Seattle group offers private financing for SODO arena

VIDEO: Seattle group offers private financing for SODO arena

A new proposal for a Seattle arena indicates that principal investor Chris Hansen and his partners are open to forgoing $200 million in public money to build in the SODO neighborhood.

In a letter to Seattle Mayor Ed Murray, King County Executive Dow Constantine, and the Seattle City council, Hansen and partners wrote that economic considerations led them to suggest a new proposal in bring the NBA back to Seattle.

"Our partnership with the City and County started five years ago and was based on a recognition that private financing of a new arena in the prevailing economic conditions was not economically feasible. The goal of this partnership was to build the Arena and bring an NBA team to Seattle. Public financing was simply a mechanism that made that possible at the time," the letter said.
"We have concluded that a changed economic climate makes possible the private financing of the arena. For that reason, and to address concerns expressed by city council members, we would consider revising the street vacation petition to eliminate public financing of the arena."

>> Scroll down to read full letter

The offer, signed by Chris Hansen, Wally Walker, and Pete and Erik Nordstrom, could be a major turning point in Hansen’s attempt to bring a professional basketball and/or hockey team to the city.

Instead of using the $200 million needed in public money to pay for the project, they are offering to pay for the arena themselves, and contribute millions to the Lander Street overpass to improve freight mobility.

The new arena offer might satisfy critics who didn't want any public financing, but opposition remains strong at the Port of Seattle.

The International Longshore and Warehouse Union said the new circumstances "do not fundamentally change what our objections are to an arena in that location."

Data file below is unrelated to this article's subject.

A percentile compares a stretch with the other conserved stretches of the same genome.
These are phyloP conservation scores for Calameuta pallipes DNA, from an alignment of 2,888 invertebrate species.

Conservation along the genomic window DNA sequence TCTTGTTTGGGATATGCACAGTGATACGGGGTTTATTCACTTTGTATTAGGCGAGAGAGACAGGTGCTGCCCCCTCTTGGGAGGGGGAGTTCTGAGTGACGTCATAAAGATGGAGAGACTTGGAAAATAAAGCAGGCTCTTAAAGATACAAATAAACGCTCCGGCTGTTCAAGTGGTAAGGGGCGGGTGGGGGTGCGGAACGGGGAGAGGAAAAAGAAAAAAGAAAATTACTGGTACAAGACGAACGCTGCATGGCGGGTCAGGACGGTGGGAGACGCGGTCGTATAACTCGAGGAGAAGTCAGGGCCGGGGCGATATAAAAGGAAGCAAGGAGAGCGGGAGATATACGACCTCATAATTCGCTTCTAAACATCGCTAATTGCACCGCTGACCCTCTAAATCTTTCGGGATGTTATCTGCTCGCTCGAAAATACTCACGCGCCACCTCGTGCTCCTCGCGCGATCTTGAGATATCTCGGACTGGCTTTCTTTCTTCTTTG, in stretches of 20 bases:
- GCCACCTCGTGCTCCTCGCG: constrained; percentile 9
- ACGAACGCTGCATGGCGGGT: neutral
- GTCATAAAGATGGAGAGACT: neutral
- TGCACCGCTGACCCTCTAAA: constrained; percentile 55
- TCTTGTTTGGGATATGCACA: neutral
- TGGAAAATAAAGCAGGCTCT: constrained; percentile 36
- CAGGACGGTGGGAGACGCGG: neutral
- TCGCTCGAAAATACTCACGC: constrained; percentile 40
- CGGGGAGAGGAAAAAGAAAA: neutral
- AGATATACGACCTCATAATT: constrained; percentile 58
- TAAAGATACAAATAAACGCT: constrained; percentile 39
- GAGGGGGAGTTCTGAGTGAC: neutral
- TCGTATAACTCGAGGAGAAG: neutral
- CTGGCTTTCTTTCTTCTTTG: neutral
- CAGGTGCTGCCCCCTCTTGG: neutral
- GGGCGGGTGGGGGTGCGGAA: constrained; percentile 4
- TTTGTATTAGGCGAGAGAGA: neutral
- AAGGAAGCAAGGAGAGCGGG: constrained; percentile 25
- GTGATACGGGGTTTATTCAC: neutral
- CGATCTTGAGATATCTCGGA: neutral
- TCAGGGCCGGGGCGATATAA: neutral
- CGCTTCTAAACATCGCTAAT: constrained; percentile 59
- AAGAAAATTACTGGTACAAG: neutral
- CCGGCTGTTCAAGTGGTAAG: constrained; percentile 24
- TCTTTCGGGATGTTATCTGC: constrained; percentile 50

City councilmembers who voted in May against vacating part of Occidental Avenue for the arena cited concerns raised by the port about further clogging traffic and hindering good-paying jobs on the waterfront.

John Creighton, Port of Seattle Commission President, said Hansen's offer to end his Memorandum of Understanding with the city and county "gives everyone an opportunity to hit the refresh button" to look at alternative sites.

Conditions of the offer are that the city agrees to vacate a one-block stretch of Occidental Avenue and include several more tax credits.

The street vacation was a major hiccup in May, when the city council voted 5-4 to reject the vacation proposal.

Taxpayers have played major parts in subsidizing the city’s sports arenas — CenturyLink Field and Safeco Field– and helped pay for a renovation to Key Arena, which previously housed the Sonics until the team moved to Oklahoma City in 2008.

MyNorthwest.com reports there are currently no teams on the cusp of leaving their respective cities, but NBA.com's David Aldridge wrote Monday that he believes the NBA should do right by Seattle and bring the Sonics back as an expansion team.

He writes that, though the league doesn’t need to be watered down any more than it already is, the league is in prime financial condition and that franchises have never been more valuable.

Mayor Murray issued the following statement after receiving a letter from the Chris Hansen-led investment group.

“The City will review the letter sent by a group of stakeholders, including Chris Hansen, suggesting a revision to the previous SODO arena proposal,” said  Murray. “We share the goal of bringing the NBA and NHL to Seattle. The City will continue to consider all options to build a new, state of the art arena that will accomplish that goal and that can serve the city for years to come.”

Below is the full letter from the arena group: 

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